Today’s posting is a re-blog of a post I wrote several years ago for another blog (that has since been discontinued). But I think the subject matter is important enough that it warrants re-blogging… So I touched it up and made a few changes here and there to make sure links still worked… and here it is…
Reading Stephen Wynkoop’s thoughts on a code of ethics for DBAs over at SSWUG recently got me to thinking. He brings up a lot of good points. His basic premise is that no code of ethical behavior for DBAs exists, but one could be useful. I think he is on to something here.
In fact, I liked his idea so much that I e-mailed him some of my thoughts that he shared with his readers. I will share the contents of that e-mail with you here:
“I applaud your notion of creating a DBA code of ethics. However, it is not going to be a very easy task to complete. The problem is one of degree. By that I mean, at what level should the ethical code be created? The approach taken by Google, for example, whose much-ballyhooed notion of “do no evil” is, in my opinion, worthless. I mean, who would disagree with “do no evil”? But what does that mean at the detailed level. For example, is it “evil” for Google to agree to censor its results in China in order to do business there? From the perspective of the free market, it might be perceived as such. From the perspective of the Google stockholder though, it might be viewed as “evil” not to try to expand its business into one of the world’s largest markets. So what is evil?
Okay, I hope I’ve made my point that a high-level ethical code is too nebulous to be useful. What next? Who can envision all of the potential uses for data and what might be done with it? And then, once done with this impossible task, who can correctly indicate what the ethical approach is in each situation? And wouldn’t the ethics of the situation differ (even slightly) based on who is observing? Yes, there would be clear-cut cases, such as the one your reader pointed out about tracking employee’s position by cell phone. But what about areas that are more gray? Once again, let me use Google as an example. They have announced their intention to digitize the world’s books to make it possible to search their contents. Is this ethical? To the many people out there who would like to be able to search for a book based on a phrase or portion of its content, this probably seems like the furthest thing from evil. But to many authors it seems like a copyright violation. Is this fair use? Who gets to decide? That may be easier than deciding if it is “ethical”?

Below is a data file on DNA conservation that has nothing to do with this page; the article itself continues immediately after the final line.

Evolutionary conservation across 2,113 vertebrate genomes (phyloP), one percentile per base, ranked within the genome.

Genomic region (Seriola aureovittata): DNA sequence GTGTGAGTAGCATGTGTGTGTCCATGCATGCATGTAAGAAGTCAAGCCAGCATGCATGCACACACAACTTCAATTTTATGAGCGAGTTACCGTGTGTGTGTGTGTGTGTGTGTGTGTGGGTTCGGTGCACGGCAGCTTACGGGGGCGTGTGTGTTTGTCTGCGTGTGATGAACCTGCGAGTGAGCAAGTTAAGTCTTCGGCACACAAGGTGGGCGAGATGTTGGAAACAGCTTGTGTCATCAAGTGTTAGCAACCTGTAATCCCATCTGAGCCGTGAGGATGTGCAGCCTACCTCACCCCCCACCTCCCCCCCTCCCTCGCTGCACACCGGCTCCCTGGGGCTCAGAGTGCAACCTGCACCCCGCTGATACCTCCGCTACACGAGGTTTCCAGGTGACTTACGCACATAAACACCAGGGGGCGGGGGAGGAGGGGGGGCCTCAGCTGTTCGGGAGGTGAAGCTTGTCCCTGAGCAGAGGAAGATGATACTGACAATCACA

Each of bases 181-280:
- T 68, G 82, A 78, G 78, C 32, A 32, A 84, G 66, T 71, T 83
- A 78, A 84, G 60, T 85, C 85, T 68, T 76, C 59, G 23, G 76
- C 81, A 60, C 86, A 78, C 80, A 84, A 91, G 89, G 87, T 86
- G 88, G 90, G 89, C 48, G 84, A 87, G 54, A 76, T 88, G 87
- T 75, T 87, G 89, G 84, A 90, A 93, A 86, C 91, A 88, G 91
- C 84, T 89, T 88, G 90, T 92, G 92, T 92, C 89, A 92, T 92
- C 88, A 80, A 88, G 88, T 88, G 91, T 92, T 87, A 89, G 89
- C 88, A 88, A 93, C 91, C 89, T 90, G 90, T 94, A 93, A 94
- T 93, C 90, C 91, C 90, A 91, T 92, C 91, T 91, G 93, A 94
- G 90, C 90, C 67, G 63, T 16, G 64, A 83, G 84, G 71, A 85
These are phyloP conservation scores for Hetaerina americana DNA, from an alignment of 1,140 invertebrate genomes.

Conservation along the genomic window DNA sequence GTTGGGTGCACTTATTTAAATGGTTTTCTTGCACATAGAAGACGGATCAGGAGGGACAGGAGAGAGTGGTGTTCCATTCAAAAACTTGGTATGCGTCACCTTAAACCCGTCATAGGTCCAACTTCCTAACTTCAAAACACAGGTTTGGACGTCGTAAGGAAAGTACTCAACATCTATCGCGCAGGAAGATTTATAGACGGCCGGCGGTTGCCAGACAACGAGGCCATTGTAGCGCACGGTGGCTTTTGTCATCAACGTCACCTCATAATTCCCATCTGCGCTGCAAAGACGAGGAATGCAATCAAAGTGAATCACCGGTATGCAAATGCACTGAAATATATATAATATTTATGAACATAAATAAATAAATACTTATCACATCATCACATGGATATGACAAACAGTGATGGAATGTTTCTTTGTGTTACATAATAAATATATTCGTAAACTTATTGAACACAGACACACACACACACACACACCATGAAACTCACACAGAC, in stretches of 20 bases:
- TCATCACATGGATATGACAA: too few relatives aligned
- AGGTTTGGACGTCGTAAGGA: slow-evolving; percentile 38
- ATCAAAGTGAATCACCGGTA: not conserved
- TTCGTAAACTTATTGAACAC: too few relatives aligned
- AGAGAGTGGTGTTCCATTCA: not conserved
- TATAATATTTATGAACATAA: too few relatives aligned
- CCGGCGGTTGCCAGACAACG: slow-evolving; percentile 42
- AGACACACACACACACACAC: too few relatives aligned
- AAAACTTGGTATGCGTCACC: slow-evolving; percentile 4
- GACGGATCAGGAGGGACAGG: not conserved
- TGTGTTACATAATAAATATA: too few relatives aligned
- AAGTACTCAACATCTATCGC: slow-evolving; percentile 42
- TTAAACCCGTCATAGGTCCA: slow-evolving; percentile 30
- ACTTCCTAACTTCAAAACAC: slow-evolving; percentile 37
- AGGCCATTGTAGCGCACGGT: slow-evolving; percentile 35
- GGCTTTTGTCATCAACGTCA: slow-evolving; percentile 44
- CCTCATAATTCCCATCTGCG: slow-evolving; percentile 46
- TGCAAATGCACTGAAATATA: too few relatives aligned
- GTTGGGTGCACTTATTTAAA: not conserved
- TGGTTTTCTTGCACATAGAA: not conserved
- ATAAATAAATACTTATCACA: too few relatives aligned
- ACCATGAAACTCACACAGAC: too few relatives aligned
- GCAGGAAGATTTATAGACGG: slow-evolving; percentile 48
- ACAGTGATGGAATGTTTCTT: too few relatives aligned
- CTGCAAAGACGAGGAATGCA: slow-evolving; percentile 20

In many cases, what is ethical can come down to a religious issue. But this makes it an individual issue. There is no global religion… What is right for a Muslim is not necessarily right for a Christian, Jew, or Shintoist (to name but four of the world’s numerous religions). And then there are always the agnostics and atheists, who usually subscribe to a humanist ethical code… but not always. So no help there.
I laud your thinking, but remain skeptical on the practicality of the matter. Perhaps, at least at present, we are best served by government regulation – at least here in the good old US of A. When I see regulations like HIPAA and Sarbanes-Oxley I applaud – not because of all the work they generate, but because they seem (to me at least) to be written such that they make companies do what they should be doing anyway – if they were “ethical”.”
OK, so where does that leave us? I think most people would agree that a code of ethics would be helpful, but we need to set some guidelines on what those ethics would cover. A reader of one of my recent blog posts (Massive Data Sweep) posted a comment raising some of the pertinent issues. Things like personal ethics versus legality, whistleblowing, job security, and the like.
Perhaps a nice useful starting point is offered by the USENIX System Administrator’s Code of Ethics. Feel free to post your thoughts on this issue below. I think this is something that the profession will have to deal with soon, but it is not something that we’ve given much thought to yet.